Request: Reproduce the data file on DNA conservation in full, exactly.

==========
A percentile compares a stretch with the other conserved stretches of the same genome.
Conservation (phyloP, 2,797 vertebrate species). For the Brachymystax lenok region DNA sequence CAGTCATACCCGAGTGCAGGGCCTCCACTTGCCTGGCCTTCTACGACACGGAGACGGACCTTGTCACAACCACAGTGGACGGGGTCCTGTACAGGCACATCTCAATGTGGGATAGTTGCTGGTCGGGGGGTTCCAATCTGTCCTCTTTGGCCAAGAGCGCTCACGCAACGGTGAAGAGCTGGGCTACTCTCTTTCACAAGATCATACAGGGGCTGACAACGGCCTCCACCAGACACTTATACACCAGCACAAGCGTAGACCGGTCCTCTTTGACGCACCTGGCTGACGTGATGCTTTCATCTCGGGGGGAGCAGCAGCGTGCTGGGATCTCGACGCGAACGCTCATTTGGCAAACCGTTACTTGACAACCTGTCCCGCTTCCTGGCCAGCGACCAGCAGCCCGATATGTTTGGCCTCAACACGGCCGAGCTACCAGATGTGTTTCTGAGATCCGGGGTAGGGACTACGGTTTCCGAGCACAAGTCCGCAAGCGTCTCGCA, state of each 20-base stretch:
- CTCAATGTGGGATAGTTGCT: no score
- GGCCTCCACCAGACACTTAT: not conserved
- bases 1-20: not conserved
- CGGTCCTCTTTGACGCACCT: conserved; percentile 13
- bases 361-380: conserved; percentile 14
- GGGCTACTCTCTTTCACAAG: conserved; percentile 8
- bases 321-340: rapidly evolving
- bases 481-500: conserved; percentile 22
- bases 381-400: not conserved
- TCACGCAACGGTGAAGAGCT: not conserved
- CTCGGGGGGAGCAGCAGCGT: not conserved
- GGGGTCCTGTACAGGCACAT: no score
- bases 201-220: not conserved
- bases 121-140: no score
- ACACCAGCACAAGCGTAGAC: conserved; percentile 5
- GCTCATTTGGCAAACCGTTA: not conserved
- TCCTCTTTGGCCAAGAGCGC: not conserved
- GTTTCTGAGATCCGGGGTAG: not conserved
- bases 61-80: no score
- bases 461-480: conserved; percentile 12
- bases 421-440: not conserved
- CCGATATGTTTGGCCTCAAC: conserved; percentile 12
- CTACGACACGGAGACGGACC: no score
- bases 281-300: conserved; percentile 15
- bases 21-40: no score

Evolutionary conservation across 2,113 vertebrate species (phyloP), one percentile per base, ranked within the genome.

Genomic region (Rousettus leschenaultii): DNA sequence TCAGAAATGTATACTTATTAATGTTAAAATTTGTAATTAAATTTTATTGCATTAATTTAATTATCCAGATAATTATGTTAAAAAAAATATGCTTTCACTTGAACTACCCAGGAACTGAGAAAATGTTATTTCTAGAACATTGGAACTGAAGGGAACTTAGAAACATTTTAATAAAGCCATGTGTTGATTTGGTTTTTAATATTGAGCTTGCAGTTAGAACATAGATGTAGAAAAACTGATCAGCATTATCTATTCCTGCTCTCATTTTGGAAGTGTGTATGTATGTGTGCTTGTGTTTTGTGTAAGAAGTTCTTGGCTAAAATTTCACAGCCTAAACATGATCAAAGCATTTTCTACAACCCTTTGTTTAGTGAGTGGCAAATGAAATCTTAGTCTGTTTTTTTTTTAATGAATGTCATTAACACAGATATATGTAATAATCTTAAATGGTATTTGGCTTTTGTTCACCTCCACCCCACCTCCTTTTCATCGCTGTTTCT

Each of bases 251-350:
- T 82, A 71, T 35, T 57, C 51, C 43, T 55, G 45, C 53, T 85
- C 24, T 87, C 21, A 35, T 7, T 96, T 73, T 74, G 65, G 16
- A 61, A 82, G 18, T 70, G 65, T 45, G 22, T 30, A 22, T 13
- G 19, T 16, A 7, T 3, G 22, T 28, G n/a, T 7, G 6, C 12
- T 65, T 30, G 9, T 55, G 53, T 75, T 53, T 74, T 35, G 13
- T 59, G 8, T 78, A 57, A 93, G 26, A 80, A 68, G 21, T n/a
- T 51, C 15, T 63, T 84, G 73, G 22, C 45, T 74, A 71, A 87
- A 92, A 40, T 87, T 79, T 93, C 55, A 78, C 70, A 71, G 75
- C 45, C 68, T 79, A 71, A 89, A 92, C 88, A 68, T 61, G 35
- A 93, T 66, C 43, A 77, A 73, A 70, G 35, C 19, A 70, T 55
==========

A percentile compares a stretch with the other conserved stretches of the same genome.
Conservation (phyloP, 2,797 vertebrate species). For the Brachymystax lenok region DNA sequence CAGTCATACCCGAGTGCAGGGCCTCCACTTGCCTGGCCTTCTACGACACGGAGACGGACCTTGTCACAACCACAGTGGACGGGGTCCTGTACAGGCACATCTCAATGTGGGATAGTTGCTGGTCGGGGGGTTCCAATCTGTCCTCTTTGGCCAAGAGCGCTCACGCAACGGTGAAGAGCTGGGCTACTCTCTTTCACAAGATCATACAGGGGCTGACAACGGCCTCCACCAGACACTTATACACCAGCACAAGCGTAGACCGGTCCTCTTTGACGCACCTGGCTGACGTGATGCTTTCATCTCGGGGGGAGCAGCAGCGTGCTGGGATCTCGACGCGAACGCTCATTTGGCAAACCGTTACTTGACAACCTGTCCCGCTTCCTGGCCAGCGACCAGCAGCCCGATATGTTTGGCCTCAACACGGCCGAGCTACCAGATGTGTTTCTGAGATCCGGGGTAGGGACTACGGTTTCCGAGCACAAGTCCGCAAGCGTCTCGCA, state of each 20-base stretch:
- CTCAATGTGGGATAGTTGCT: no score
- GGCCTCCACCAGACACTTAT: not conserved
- bases 1-20: not conserved
- CGGTCCTCTTTGACGCACCT: conserved; percentile 13
- bases 361-380: conserved; percentile 14
- GGGCTACTCTCTTTCACAAG: conserved; percentile 8
- bases 321-340: rapidly evolving
- bases 481-500: conserved; percentile 22
- bases 381-400: not conserved
- TCACGCAACGGTGAAGAGCT: not conserved
- CTCGGGGGGAGCAGCAGCGT: not conserved
- GGGGTCCTGTACAGGCACAT: no score
- bases 201-220: not conserved
- bases 121-140: no score
- ACACCAGCACAAGCGTAGAC: conserved; percentile 5
- GCTCATTTGGCAAACCGTTA: not conserved
- TCCTCTTTGGCCAAGAGCGC: not conserved
- GTTTCTGAGATCCGGGGTAG: not conserved
- bases 61-80: no score
- bases 461-480: conserved; percentile 12
- bases 421-440: not conserved
- CCGATATGTTTGGCCTCAAC: conserved; percentile 12
- CTACGACACGGAGACGGACC: no score
- bases 281-300: conserved; percentile 15
- bases 21-40: no score

Evolutionary conservation across 2,113 vertebrate species (phyloP), one percentile per base, ranked within the genome.

Genomic region (Rousettus leschenaultii): DNA sequence TCAGAAATGTATACTTATTAATGTTAAAATTTGTAATTAAATTTTATTGCATTAATTTAATTATCCAGATAATTATGTTAAAAAAAATATGCTTTCACTTGAACTACCCAGGAACTGAGAAAATGTTATTTCTAGAACATTGGAACTGAAGGGAACTTAGAAACATTTTAATAAAGCCATGTGTTGATTTGGTTTTTAATATTGAGCTTGCAGTTAGAACATAGATGTAGAAAAACTGATCAGCATTATCTATTCCTGCTCTCATTTTGGAAGTGTGTATGTATGTGTGCTTGTGTTTTGTGTAAGAAGTTCTTGGCTAAAATTTCACAGCCTAAACATGATCAAAGCATTTTCTACAACCCTTTGTTTAGTGAGTGGCAAATGAAATCTTAGTCTGTTTTTTTTTTAATGAATGTCATTAACACAGATATATGTAATAATCTTAAATGGTATTTGGCTTTTGTTCACCTCCACCCCACCTCCTTTTCATCGCTGTTTCT

Each of bases 251-350:
- T 82, A 71, T 35, T 57, C 51, C 43, T 55, G 45, C 53, T 85
- C 24, T 87, C 21, A 35, T 7, T 96, T 73, T 74, G 65, G 16
- A 61, A 82, G 18, T 70, G 65, T 45, G 22, T 30, A 22, T 13
- G 19, T 16, A 7, T 3, G 22, T 28, G n/a, T 7, G 6, C 12
- T 65, T 30, G 9, T 55, G 53, T 75, T 53, T 74, T 35, G 13
- T 59, G 8, T 78, A 57, A 93, G 26, A 80, A 68, G 21, T n/a
- T 51, C 15, T 63, T 84, G 73, G 22, C 45, T 74, A 71, A 87
- A 92, A 40, T 87, T 79, T 93, C 55, A 78, C 70, A 71, G 75
- C 45, C 68, T 79, A 71, A 89, A 92, C 88, A 68, T 61, G 35
- A 93, T 66, C 43, A 77, A 73, A 70, G 35, C 19, A 70, T 55